I use envy as radar. When I feel a twinge of envy toward someone, I try to locate the source of the envy, and then I say to myself, "Hmm. This points me toward something I want to have in my own life."
Over the years I've kept track of the people I envy and why. I don't think I've ever envied people for having money or any of the things that money can buy. I don't need to envy people for good health, because I have enviable health myself. I admit I'd like to have more recognition from the universe for my work as a writer, but I can't say that I envy fellow authors who win the Newbery or the National Book Award. Maybe that's because I don't think of those things as genuine possibilities for me. And maybe I already know that those things don't bring lasting happiness.
Instead, the people I envy are those who fill their lives with a certain kind of creative joy. They don't wait until they win a major award to give themselves permission to pursue lives that radiate creative energy. They prioritize creativity in their lives every single day.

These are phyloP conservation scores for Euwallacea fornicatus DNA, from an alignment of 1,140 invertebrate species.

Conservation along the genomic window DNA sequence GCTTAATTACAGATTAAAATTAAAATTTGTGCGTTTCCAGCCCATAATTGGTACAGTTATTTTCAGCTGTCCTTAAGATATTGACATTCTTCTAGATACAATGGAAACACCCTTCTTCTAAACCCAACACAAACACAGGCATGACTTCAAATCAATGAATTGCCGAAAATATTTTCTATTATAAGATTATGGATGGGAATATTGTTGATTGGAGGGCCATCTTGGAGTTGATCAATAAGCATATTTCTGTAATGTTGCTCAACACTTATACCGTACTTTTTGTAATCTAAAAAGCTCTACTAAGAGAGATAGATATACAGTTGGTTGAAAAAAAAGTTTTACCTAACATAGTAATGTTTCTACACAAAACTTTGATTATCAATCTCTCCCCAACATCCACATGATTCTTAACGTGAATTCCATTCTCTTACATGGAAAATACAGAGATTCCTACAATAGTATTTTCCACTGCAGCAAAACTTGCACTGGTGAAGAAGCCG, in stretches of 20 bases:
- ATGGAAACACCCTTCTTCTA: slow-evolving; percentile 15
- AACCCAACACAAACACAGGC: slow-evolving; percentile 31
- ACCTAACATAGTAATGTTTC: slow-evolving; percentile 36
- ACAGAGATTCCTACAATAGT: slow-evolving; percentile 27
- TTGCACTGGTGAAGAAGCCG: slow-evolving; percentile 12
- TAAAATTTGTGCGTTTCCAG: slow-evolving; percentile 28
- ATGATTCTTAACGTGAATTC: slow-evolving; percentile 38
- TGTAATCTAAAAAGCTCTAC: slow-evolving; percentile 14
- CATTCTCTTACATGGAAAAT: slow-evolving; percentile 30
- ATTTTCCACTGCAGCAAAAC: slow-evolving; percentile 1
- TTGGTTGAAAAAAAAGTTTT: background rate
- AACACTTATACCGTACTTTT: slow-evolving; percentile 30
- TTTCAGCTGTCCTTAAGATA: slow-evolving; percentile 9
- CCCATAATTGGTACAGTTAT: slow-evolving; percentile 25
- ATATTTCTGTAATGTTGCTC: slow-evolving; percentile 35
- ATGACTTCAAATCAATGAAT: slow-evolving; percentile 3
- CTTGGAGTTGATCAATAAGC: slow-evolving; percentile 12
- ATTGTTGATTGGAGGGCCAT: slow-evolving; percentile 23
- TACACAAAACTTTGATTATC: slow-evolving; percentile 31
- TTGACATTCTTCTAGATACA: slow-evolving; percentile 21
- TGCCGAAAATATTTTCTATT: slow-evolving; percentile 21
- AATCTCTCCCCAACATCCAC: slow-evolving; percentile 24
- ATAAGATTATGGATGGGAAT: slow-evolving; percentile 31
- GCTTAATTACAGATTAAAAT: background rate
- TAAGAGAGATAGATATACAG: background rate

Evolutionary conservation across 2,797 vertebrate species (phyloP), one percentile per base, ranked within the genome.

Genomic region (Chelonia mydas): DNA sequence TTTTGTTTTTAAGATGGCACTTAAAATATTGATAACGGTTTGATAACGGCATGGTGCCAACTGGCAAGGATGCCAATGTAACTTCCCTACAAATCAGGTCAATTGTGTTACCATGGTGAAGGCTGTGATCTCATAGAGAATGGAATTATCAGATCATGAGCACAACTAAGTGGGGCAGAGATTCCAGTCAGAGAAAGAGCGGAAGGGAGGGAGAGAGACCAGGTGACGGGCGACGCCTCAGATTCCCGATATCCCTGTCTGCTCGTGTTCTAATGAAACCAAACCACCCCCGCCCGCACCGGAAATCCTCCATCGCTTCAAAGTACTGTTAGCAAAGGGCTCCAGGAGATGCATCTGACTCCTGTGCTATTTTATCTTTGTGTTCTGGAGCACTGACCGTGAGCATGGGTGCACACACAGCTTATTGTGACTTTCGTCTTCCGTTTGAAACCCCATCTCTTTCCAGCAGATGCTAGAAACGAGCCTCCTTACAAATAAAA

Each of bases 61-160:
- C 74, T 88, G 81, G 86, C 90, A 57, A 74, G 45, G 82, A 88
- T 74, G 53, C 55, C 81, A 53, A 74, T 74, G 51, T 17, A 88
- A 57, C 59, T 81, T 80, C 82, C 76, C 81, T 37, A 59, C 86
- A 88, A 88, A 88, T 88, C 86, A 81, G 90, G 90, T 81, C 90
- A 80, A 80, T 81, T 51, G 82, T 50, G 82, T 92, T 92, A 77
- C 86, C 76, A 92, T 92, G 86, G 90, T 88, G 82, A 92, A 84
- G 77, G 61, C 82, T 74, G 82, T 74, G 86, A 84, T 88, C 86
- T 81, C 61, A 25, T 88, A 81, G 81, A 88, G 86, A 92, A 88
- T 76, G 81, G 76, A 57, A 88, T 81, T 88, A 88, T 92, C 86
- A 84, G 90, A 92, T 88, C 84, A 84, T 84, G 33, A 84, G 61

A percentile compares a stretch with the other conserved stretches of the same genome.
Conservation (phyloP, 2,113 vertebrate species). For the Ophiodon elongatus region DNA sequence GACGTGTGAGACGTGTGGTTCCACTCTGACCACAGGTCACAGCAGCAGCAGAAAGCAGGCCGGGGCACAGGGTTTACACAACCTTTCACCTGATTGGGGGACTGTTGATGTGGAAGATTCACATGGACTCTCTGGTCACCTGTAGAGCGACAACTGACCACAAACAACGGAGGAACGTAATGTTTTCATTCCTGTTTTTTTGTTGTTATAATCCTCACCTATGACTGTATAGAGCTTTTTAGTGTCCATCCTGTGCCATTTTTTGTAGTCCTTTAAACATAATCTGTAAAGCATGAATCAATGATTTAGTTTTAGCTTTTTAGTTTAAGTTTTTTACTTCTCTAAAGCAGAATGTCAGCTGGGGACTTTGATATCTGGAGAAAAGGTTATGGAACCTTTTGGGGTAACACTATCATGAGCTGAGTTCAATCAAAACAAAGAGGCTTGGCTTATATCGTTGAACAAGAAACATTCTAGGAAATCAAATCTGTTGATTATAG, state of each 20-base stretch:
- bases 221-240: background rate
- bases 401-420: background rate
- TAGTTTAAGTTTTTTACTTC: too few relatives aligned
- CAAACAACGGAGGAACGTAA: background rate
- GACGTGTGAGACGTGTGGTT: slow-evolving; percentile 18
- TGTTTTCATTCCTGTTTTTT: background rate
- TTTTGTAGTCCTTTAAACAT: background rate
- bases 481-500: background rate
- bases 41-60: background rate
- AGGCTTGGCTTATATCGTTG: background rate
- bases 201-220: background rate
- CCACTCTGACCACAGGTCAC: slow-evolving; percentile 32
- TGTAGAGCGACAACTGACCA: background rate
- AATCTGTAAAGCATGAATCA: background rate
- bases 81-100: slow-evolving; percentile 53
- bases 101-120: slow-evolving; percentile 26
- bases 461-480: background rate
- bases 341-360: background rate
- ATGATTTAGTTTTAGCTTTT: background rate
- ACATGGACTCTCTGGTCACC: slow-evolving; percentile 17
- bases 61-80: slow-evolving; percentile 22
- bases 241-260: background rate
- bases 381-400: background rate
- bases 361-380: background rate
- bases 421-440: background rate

Case in point: my friend Cat. She is a writer married to a writer; together they are parents of a three-and-half year old little boy, Max. Their house is suffused with creativity, as well as with love and laughter.
When I had dinner with them the other night, they took me right away to admire the display of peep-o-rama dioramas that they had made with the Easter candy Peeps. The one they made for me is pictured below. Titled "Just me and my peeps," it represents the fun of my subdivision pool in summertime. Another of the dioramas was captioned "The artist formerly known as Peep." The Peeps in that one were staged as a rock band, complete with vests and electric guitars. "Power to the Peeple" staged a Peep protest with the small marshmallow chicks waving appropriately indignant signs. Max had made his own peep-o-rama, theme uncertain, but creative joy in fashioning it unmistakable.
Now, I don't particularly want to make my own Peep dioramas. But I want to throw myself into my writing, as Cat and Doug do, and offer creative opportunities to the larger community, as they also do, in Cat's case by teaching writing classes on topics such as journaling during pregnancy and crafting creative monologues for performance. And I want more creative play - more "just-because" projects that have no point other than the fun of savoring that creative moment, bringing something new and strange and wonderful into being.
So maybe I DO want to make my own Peep dioramas. Until this week, that never existed for me as a creative option. Now, thanks to Cat and Doug and Max, it does.